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There are some things I don't get in QFT.

I will take the scalar free field :

$$\phi(x)=\int d\tilde k (a(\vec k) e^{-ikx}+a^\dagger(\vec k) e^{ikx})$$

My first question is:

In QFT, do we consider the variable $x=(x,\vec{x})$ as a parameter in the operator $\phi$ or $\phi(x)$ would be the projection of an "abstract" hilbert space operator $\widehat{\phi}$ on the $|x \rangle$ basis ?

To illustrate what I mean: in classical quantum theory, if we take a potential $\widehat{V}$ that depends on time, we will have:

$\widehat{V}(t)$ : t is just a parameter we didn't do any projection on a basis.

And now, if I want its expression depending on $x$, I need to do a projection:

$\langle x | \widehat{V}(t) | \phi (t) \rangle= V(x,t) \phi(x,t)$

And $V(x,t)$ is the projection of the abstract hilbert space in the $x$ basis. Or to be more precise : $V(x,t)=\langle x | \widehat{V}(t) | x \rangle$

So: is $\phi(t,\vec{x})$ something like $\langle x | \widehat{\phi}(t) | x \rangle$ or $\vec{x}$ is just a parameter like $t$ in classical quantum?


Next question:

In quantum theory, when we have a state $| \phi \rangle$. And we say "well, I want to measure the observable $A$ (position or momentum for example)".

So we need to know the eigen values of $A$, the projection of $| \phi \rangle$ on the eigenspaces of $A$ to be able to predict the probability of measurement of the quantity $A$ on this state.

In QFT, we are dealing with a field. And the questions we are asking finally is "what is the amplitude in a given point of the space-time of my field?"

To answer this we would need the eigenvalues/eigenspaces of the field $\phi(x)$. But in my QFT book as in the course of my teacher we never look for things like this. For me it would be very important to compute those.

Why in practice we are not interested in those values? Don't we want to be able to predict what amplitude of the field an experimentalist would find? I don't get why we skip this part.

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  1. A quantum field is an operator-valued function (or distribution, if you want to be slightly more formally correct) on spacetime. That is, to each $x$ we associate an operator $\phi(x)$. There is no "operator" $\phi$, $\phi$ is a function that assigns an operator $\phi(x)$ to each event in spacetime.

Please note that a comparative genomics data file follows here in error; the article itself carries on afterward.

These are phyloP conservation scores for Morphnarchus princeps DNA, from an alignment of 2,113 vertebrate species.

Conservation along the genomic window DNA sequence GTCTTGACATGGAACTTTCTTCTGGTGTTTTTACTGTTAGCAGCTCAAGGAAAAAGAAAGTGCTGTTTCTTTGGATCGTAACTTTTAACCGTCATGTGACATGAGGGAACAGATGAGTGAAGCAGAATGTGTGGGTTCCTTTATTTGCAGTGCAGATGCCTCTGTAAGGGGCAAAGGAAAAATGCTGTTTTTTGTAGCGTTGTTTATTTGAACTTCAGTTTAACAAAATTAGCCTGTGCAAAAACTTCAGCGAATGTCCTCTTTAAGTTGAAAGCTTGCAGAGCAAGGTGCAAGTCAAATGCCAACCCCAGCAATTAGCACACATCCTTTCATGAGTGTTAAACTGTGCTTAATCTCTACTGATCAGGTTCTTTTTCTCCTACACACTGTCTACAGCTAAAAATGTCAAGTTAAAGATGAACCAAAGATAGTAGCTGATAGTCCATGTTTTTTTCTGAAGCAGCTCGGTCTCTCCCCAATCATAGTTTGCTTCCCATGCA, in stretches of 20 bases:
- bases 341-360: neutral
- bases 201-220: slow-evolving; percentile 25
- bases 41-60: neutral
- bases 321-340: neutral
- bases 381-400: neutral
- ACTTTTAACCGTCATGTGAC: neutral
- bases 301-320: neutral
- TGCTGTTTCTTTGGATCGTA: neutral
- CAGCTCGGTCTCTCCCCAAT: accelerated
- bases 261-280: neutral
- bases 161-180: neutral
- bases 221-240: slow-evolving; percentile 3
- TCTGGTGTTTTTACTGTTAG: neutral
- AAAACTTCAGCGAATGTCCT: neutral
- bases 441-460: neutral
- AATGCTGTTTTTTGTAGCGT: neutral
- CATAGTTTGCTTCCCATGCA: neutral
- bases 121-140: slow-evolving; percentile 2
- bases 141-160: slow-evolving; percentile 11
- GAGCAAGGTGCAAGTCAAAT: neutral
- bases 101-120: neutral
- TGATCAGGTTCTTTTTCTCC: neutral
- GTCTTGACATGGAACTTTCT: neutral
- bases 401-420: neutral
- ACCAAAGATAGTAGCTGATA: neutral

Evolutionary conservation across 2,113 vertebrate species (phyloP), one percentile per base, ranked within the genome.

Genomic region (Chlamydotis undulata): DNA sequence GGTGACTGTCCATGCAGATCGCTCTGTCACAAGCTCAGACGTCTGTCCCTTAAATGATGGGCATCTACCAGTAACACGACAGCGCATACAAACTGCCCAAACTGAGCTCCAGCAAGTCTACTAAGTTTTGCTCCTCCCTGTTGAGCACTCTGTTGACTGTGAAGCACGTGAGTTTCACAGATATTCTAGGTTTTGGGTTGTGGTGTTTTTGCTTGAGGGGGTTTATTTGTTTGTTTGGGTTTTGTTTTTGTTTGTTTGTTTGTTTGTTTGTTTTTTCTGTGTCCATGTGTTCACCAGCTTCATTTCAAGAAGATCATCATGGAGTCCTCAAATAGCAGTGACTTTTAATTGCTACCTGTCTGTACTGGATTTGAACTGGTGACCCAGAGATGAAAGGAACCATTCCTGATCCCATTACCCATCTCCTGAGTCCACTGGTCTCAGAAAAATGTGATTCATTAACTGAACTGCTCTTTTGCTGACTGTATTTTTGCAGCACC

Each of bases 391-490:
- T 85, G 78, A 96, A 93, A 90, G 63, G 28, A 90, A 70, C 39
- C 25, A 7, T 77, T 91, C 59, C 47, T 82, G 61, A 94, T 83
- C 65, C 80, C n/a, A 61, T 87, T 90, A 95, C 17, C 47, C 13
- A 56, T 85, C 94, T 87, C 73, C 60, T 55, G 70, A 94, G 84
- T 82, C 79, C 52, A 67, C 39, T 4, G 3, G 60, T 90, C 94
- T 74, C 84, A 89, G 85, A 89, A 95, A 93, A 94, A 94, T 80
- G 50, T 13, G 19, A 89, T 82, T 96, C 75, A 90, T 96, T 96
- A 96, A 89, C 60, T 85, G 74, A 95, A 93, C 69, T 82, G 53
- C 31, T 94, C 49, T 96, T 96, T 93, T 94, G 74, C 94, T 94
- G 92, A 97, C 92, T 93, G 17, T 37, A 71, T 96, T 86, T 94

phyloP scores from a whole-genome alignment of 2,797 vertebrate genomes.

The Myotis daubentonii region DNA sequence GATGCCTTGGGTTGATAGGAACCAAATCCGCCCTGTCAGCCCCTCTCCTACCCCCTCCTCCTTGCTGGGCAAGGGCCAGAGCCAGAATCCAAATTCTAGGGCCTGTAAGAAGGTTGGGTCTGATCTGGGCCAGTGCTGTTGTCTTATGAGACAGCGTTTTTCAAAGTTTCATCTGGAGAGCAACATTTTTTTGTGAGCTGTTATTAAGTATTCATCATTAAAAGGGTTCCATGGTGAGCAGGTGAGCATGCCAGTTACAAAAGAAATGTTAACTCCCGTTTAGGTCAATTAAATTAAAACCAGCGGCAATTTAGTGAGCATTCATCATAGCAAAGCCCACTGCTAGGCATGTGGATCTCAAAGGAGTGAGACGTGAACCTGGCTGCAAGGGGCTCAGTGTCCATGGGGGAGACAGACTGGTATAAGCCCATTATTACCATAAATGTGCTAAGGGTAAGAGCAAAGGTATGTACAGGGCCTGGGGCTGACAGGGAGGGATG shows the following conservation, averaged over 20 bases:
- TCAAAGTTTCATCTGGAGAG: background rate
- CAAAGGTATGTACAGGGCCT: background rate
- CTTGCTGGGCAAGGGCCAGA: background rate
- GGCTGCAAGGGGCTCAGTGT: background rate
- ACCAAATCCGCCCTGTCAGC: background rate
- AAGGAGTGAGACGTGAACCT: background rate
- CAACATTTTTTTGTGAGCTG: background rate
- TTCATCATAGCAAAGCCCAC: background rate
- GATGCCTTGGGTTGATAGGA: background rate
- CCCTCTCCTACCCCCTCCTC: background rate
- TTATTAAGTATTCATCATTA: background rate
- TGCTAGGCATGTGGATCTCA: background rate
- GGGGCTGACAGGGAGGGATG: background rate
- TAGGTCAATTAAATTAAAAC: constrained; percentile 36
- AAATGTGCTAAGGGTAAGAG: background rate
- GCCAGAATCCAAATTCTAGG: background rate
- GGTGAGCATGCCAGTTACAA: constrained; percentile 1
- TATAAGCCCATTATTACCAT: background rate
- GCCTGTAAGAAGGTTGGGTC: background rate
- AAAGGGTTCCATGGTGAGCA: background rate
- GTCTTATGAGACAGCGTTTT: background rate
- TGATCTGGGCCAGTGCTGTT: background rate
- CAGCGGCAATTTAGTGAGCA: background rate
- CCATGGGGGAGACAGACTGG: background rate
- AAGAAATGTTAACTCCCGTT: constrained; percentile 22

2. There is no such thing as $\lvert x\rangle$ in relativistic quantum field theory because there is no such thing as a relativistic position operator - the closest are the so-called Newton-Wigner operators, but they are not as useful.

  3. You certainly can look for the eigenspaces of each $\phi(x)$, but it has likewise turned out not to be a useful way to do things in QFT, in particular since we generically don't know the Hilbert space of the theory if it is not a free theory. You can compute the expectation values of the field and its powers - called correlation or n-point functions, which in turn allow us to compute all sorts of experimentally accessible amplitudes and expectation values - without doing that. Just proceed to learn QFT and you will see, you're not "skipping" anything here.

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  • $\begingroup$ re. 3: to be somewhat pedantic, sometimes the eigenstates of $\phi$ are useful. They are required, for example, in order to set up the bosonic path integral (cf. Weinberg, chapter 9). $\endgroup$ – AccidentalFourierTransform Sep 16 '17 at 13:01
  • $\begingroup$ @AccidentalFourierTransform Okay, they're not as useful as in ordinary QM, not not useful. $\endgroup$ – ACuriousMind Sep 16 '17 at 13:04

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